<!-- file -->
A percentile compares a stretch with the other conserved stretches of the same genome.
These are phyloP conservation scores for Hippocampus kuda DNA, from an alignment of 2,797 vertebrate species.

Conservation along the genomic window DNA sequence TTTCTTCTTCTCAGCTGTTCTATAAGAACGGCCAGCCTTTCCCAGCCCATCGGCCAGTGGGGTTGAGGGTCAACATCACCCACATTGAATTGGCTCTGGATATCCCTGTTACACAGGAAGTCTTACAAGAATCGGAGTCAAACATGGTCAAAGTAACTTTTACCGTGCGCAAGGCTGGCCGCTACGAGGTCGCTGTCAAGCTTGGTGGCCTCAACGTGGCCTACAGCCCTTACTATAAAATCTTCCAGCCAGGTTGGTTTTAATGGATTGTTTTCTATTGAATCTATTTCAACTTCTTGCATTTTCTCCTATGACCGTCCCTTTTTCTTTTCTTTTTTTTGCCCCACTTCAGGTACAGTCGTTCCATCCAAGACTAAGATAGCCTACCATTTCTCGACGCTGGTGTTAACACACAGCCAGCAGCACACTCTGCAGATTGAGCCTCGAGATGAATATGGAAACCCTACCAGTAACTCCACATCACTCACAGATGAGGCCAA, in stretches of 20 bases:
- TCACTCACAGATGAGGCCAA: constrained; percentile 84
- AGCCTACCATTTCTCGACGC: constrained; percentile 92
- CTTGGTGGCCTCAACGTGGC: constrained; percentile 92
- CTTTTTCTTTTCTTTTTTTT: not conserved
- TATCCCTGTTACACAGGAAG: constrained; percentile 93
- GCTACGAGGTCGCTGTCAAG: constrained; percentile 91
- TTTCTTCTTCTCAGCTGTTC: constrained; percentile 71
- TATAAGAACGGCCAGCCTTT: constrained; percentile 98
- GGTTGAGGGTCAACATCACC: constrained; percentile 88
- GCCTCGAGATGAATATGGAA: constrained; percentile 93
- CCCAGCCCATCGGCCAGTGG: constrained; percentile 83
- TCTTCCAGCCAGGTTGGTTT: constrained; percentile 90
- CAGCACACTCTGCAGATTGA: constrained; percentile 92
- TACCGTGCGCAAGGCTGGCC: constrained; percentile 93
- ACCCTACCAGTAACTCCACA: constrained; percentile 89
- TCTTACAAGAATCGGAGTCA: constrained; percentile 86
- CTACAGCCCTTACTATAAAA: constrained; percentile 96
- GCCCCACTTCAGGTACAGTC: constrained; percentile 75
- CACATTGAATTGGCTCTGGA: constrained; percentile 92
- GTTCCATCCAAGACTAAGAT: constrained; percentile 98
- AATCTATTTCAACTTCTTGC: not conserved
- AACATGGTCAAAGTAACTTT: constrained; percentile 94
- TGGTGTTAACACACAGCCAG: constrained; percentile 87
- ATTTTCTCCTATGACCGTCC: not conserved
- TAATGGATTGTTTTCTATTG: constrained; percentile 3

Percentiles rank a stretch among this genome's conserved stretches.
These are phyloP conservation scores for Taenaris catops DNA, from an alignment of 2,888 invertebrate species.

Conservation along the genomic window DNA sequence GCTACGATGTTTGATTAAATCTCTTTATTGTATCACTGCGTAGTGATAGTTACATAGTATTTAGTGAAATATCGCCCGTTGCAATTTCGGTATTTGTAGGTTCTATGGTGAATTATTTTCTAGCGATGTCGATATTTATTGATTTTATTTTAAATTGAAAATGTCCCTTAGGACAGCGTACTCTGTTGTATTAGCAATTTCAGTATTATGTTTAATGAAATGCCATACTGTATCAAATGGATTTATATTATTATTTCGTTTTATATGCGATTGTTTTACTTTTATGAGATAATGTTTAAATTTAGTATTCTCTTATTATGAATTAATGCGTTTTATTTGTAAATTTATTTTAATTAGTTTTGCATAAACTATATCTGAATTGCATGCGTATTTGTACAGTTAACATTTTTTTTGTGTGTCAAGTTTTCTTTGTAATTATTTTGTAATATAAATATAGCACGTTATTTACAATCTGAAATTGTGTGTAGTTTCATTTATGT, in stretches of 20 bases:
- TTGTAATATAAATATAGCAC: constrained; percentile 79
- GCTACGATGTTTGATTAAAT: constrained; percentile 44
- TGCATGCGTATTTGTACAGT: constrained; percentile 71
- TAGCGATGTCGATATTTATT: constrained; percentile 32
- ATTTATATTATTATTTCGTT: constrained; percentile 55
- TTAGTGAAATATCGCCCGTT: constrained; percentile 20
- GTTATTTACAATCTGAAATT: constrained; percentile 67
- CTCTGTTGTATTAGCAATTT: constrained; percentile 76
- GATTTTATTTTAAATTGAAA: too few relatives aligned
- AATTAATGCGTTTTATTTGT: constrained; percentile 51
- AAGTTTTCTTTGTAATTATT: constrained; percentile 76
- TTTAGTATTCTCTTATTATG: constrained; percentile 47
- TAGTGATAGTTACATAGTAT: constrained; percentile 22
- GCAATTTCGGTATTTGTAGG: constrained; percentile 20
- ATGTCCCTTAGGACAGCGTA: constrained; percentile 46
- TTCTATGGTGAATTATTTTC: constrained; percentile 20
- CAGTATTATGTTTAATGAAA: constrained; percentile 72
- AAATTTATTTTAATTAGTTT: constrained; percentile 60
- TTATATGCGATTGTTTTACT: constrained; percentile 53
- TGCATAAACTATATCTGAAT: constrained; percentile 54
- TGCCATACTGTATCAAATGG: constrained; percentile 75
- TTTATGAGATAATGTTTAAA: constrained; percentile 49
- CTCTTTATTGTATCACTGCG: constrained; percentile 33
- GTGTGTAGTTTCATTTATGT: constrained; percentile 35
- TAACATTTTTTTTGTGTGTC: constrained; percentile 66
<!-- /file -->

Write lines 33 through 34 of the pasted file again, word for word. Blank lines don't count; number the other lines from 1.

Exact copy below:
- GCTACGATGTTTGATTAAAT: constrained; percentile 44
- TGCATGCGTATTTGTACAGT: constrained; percentile 71